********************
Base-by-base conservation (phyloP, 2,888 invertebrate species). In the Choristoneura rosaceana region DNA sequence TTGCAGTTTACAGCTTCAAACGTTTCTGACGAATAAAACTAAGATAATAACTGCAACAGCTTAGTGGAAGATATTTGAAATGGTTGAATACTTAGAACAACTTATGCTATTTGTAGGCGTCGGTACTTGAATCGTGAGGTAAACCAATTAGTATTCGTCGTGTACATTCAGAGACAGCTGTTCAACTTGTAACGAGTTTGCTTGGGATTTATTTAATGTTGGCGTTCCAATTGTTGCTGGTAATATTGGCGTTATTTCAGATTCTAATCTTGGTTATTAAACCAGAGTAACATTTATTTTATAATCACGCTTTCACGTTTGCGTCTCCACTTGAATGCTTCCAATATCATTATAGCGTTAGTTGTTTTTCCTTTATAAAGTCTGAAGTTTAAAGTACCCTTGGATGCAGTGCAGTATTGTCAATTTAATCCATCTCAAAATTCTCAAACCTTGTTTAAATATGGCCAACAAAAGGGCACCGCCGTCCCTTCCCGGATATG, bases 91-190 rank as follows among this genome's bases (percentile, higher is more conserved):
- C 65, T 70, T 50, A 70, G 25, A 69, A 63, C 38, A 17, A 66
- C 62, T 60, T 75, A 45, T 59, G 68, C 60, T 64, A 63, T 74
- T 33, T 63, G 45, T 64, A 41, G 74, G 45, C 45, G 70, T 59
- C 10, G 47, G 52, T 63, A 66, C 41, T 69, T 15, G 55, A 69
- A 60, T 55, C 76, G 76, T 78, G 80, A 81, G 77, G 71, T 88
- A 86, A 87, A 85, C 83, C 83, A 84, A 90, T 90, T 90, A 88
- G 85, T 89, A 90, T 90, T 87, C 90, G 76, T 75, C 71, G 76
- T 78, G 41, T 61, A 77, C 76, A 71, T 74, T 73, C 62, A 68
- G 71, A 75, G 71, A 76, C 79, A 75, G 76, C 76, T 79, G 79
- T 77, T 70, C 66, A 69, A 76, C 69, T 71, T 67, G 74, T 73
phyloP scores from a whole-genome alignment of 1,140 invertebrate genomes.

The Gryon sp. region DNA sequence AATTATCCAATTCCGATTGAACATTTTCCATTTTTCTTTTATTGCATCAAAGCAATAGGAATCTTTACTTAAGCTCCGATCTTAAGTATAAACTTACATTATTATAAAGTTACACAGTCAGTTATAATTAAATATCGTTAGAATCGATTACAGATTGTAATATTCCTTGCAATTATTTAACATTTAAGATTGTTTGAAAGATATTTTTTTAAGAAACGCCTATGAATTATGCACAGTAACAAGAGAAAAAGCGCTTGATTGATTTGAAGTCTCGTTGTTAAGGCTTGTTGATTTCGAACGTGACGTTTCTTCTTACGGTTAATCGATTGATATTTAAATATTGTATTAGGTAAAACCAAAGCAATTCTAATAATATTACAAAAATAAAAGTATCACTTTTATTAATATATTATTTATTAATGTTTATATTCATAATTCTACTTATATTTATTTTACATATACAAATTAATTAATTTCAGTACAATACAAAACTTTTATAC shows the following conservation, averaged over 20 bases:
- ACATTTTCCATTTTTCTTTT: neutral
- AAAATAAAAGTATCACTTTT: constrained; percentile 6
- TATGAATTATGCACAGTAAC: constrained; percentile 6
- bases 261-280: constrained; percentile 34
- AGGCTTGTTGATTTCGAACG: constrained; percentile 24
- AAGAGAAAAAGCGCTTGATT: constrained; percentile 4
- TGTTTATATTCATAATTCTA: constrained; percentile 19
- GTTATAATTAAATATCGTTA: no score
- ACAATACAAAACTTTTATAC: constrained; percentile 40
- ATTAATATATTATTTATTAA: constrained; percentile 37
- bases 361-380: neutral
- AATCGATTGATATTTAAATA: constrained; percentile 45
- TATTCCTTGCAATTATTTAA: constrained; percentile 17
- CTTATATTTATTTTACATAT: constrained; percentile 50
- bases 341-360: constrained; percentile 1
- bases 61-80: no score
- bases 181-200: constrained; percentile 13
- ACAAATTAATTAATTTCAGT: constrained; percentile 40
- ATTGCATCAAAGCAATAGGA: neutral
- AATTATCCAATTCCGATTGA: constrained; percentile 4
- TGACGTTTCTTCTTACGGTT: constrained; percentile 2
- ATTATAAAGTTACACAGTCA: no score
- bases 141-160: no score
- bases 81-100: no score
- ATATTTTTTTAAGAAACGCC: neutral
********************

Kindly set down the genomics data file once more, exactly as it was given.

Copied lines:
Base-by-base conservation (phyloP, 2,888 invertebrate species). In the Choristoneura rosaceana region DNA sequence TTGCAGTTTACAGCTTCAAACGTTTCTGACGAATAAAACTAAGATAATAACTGCAACAGCTTAGTGGAAGATATTTGAAATGGTTGAATACTTAGAACAACTTATGCTATTTGTAGGCGTCGGTACTTGAATCGTGAGGTAAACCAATTAGTATTCGTCGTGTACATTCAGAGACAGCTGTTCAACTTGTAACGAGTTTGCTTGGGATTTATTTAATGTTGGCGTTCCAATTGTTGCTGGTAATATTGGCGTTATTTCAGATTCTAATCTTGGTTATTAAACCAGAGTAACATTTATTTTATAATCACGCTTTCACGTTTGCGTCTCCACTTGAATGCTTCCAATATCATTATAGCGTTAGTTGTTTTTCCTTTATAAAGTCTGAAGTTTAAAGTACCCTTGGATGCAGTGCAGTATTGTCAATTTAATCCATCTCAAAATTCTCAAACCTTGTTTAAATATGGCCAACAAAAGGGCACCGCCGTCCCTTCCCGGATATG, bases 91-190 rank as follows among this genome's bases (percentile, higher is more conserved):
- C 65, T 70, T 50, A 70, G 25, A 69, A 63, C 38, A 17, A 66
- C 62, T 60, T 75, A 45, T 59, G 68, C 60, T 64, A 63, T 74
- T 33, T 63, G 45, T 64, A 41, G 74, G 45, C 45, G 70, T 59
- C 10, G 47, G 52, T 63, A 66, C 41, T 69, T 15, G 55, A 69
- A 60, T 55, C 76, G 76, T 78, G 80, A 81, G 77, G 71, T 88
- A 86, A 87, A 85, C 83, C 83, A 84, A 90, T 90, T 90, A 88
- G 85, T 89, A 90, T 90, T 87, C 90, G 76, T 75, C 71, G 76
- T 78, G 41, T 61, A 77, C 76, A 71, T 74, T 73, C 62, A 68
- G 71, A 75, G 71, A 76, C 79, A 75, G 76, C 76, T 79, G 79
- T 77, T 70, C 66, A 69, A 76, C 69, T 71, T 67, G 74, T 73
phyloP scores from a whole-genome alignment of 1,140 invertebrate genomes.

The Gryon sp. region DNA sequence AATTATCCAATTCCGATTGAACATTTTCCATTTTTCTTTTATTGCATCAAAGCAATAGGAATCTTTACTTAAGCTCCGATCTTAAGTATAAACTTACATTATTATAAAGTTACACAGTCAGTTATAATTAAATATCGTTAGAATCGATTACAGATTGTAATATTCCTTGCAATTATTTAACATTTAAGATTGTTTGAAAGATATTTTTTTAAGAAACGCCTATGAATTATGCACAGTAACAAGAGAAAAAGCGCTTGATTGATTTGAAGTCTCGTTGTTAAGGCTTGTTGATTTCGAACGTGACGTTTCTTCTTACGGTTAATCGATTGATATTTAAATATTGTATTAGGTAAAACCAAAGCAATTCTAATAATATTACAAAAATAAAAGTATCACTTTTATTAATATATTATTTATTAATGTTTATATTCATAATTCTACTTATATTTATTTTACATATACAAATTAATTAATTTCAGTACAATACAAAACTTTTATAC shows the following conservation, averaged over 20 bases:
- ACATTTTCCATTTTTCTTTT: neutral
- AAAATAAAAGTATCACTTTT: constrained; percentile 6
- TATGAATTATGCACAGTAAC: constrained; percentile 6
- bases 261-280: constrained; percentile 34
- AGGCTTGTTGATTTCGAACG: constrained; percentile 24
- AAGAGAAAAAGCGCTTGATT: constrained; percentile 4
- TGTTTATATTCATAATTCTA: constrained; percentile 19
- GTTATAATTAAATATCGTTA: no score
- ACAATACAAAACTTTTATAC: constrained; percentile 40
- ATTAATATATTATTTATTAA: constrained; percentile 37
- bases 361-380: neutral
- AATCGATTGATATTTAAATA: constrained; percentile 45
- TATTCCTTGCAATTATTTAA: constrained; percentile 17
- CTTATATTTATTTTACATAT: constrained; percentile 50
- bases 341-360: constrained; percentile 1
- bases 61-80: no score
- bases 181-200: constrained; percentile 13
- ACAAATTAATTAATTTCAGT: constrained; percentile 40
- ATTGCATCAAAGCAATAGGA: neutral
- AATTATCCAATTCCGATTGA: constrained; percentile 4
- TGACGTTTCTTCTTACGGTT: constrained; percentile 2
- ATTATAAAGTTACACAGTCA: no score
- bases 141-160: no score
- bases 81-100: no score
- ATATTTTTTTAAGAAACGCC: neutral